Differentiation of the senatorial order

In its narrowest sense, the term ordo senatorius encompassed only sitting senators, whose number was held at around 600 by the founder of the Principate, Augustus (sole rule 30 BC-AD 14) and his successors. Senators' sons and further descendants technically retained equestrian rank unless and until they won a seat in the Senate. But Talbert argues that Augustus established the existing senatorial elite as a separate and superior order to the equites for the first time.[49] The evidence for this includes:

  1. Augustus for the first time set a minimum property requirement for admission to the Senate (of 250,000 denarii, two and a half times the 100,000 denarii that he set for admission to the equestrian order.[50] (This was 10 times the old 10,000 drachmae threshold for the First Property Class in Republican times. For comparison, a legionary's gross annual salary was ca. 225 denarii at this time).[51]
  2. Augustus for the first time allowed the sons of senators to wear the tunica laticlavia (tunic with broad purple stripes that was the official dress of senators) on reaching their majority even though they were not yet members of the Senate.[52]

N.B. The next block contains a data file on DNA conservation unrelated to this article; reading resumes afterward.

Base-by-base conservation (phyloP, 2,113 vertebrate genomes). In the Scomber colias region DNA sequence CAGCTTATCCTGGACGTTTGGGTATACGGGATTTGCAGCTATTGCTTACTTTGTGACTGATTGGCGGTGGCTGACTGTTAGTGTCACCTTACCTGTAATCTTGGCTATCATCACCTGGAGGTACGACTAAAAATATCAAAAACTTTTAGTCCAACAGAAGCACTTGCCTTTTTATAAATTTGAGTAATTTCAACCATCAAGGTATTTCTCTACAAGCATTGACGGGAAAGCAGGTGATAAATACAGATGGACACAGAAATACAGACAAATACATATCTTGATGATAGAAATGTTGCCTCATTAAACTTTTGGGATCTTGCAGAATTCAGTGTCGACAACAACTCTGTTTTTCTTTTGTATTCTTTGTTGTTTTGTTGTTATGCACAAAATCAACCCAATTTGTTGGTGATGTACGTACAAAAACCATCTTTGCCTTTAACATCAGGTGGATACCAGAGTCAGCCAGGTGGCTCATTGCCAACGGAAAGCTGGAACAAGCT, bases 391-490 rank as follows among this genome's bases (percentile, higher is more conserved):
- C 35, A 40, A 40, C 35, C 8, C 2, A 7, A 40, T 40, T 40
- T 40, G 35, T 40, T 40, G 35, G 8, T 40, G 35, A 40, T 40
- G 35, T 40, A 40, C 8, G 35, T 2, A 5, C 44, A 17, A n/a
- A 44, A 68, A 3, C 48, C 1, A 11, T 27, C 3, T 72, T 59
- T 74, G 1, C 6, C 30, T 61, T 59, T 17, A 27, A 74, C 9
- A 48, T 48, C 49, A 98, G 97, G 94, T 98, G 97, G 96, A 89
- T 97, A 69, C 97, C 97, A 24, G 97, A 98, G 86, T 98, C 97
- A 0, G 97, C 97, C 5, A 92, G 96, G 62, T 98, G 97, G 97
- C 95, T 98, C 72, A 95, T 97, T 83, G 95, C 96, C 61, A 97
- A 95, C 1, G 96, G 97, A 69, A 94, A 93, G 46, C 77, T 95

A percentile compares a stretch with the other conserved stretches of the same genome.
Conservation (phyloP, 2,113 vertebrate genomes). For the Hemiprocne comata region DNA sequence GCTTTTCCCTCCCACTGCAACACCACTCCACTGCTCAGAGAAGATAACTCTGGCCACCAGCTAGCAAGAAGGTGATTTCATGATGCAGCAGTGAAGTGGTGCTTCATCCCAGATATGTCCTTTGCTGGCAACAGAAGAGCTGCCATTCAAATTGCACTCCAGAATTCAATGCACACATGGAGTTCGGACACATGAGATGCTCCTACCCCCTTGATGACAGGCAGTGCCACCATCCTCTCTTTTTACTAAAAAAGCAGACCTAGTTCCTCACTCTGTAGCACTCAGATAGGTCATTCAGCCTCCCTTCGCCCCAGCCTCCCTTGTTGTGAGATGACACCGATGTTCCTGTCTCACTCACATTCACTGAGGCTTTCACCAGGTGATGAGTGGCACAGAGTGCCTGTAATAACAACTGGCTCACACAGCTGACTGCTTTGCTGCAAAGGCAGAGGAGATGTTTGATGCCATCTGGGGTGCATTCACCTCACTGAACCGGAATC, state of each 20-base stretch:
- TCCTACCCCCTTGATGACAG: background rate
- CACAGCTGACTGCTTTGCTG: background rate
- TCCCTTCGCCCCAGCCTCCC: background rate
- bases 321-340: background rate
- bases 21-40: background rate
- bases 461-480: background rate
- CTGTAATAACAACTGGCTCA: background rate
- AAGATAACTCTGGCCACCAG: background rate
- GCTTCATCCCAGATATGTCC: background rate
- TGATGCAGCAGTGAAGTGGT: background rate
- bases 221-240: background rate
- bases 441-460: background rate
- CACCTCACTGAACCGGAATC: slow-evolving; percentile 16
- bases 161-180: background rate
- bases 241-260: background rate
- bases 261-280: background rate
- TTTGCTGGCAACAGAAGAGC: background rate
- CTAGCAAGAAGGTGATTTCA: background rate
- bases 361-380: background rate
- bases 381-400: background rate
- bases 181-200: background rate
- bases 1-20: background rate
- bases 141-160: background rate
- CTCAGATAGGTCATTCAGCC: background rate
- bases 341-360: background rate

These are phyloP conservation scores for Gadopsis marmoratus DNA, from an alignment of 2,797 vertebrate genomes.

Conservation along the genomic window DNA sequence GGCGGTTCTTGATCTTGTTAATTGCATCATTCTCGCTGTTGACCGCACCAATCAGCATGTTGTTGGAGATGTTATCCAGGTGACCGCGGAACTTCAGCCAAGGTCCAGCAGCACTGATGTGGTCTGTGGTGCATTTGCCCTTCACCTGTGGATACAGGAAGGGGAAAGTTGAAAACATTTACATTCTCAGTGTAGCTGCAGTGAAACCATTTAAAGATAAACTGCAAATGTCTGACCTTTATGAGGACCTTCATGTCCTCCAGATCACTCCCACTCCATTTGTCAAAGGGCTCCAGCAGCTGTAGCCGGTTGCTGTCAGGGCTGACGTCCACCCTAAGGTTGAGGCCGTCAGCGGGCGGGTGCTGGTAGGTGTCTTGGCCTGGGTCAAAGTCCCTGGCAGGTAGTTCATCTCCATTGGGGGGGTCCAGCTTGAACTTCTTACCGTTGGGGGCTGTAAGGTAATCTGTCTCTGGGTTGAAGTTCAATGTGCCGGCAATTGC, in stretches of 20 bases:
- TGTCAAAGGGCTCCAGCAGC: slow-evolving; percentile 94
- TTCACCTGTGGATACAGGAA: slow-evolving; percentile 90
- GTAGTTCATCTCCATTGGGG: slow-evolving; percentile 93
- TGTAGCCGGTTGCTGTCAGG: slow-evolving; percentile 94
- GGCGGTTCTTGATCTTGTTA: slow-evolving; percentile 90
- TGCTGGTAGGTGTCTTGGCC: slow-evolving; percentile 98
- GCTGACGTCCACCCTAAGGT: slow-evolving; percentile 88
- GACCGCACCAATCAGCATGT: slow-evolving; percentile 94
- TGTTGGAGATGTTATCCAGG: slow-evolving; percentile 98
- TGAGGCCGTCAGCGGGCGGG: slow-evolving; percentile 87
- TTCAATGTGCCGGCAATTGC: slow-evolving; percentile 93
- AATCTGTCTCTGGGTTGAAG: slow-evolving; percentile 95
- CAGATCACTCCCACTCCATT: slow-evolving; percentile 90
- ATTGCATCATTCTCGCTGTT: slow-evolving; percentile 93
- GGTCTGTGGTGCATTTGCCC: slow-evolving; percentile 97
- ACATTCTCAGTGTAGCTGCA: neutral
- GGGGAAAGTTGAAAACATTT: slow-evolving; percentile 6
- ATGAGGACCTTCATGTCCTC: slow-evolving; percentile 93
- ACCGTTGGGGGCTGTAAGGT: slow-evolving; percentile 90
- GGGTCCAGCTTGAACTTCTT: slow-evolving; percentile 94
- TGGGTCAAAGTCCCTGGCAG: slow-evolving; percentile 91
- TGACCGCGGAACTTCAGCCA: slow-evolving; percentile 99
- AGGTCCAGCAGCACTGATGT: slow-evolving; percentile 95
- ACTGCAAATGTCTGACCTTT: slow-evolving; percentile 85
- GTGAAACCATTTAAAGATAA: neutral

3. Senators' sons followed a separate cursus honorum (career path) to other equites before entering the Senate: first an appointment as one of the vigintiviri ("Committee of Twenty", a body that included officials with a variety of minor administrative functions), or as an augur (priest), followed by at least a year in the military as tribunus militum laticlavius (deputy commander) of a legion.
  4. A marriage law of 18 BC (the lex Julia) seems to define not only senators but also their descendants unto the third generation (in the male line) as a distinct group.[53] There was thus established a group of men with senatorial rank (senatorii) wider than just sitting senators (senatores).

The ordo equester under Augustus

As regards the equestrian order, Augustus apparently abolished the rank of equo privato, according the latter an equus publicus. In addition, Augustus organised the order in a quasi-military fashion, with members enrolled into one of 6 constituent turmae (notional cavalry squadrons). The order's governing body were the seviri ("Committee of Six"), made up of the "commanders" of the turmae. In a bid to foster the knights' esprit de corps, Augustus revived a quinquennial ceremony called the recognitio equitum ("inspection of the equestrians"), in which the order would parade, leading their horses before the consuls (the ceremony had been discontinued during the late Republic.[54]. At some stage during the early Principate, knights acquired the right to style themselves vir egregius ("distinguished gentleman" - senators were styled clarissimus, "most distinguished").[55]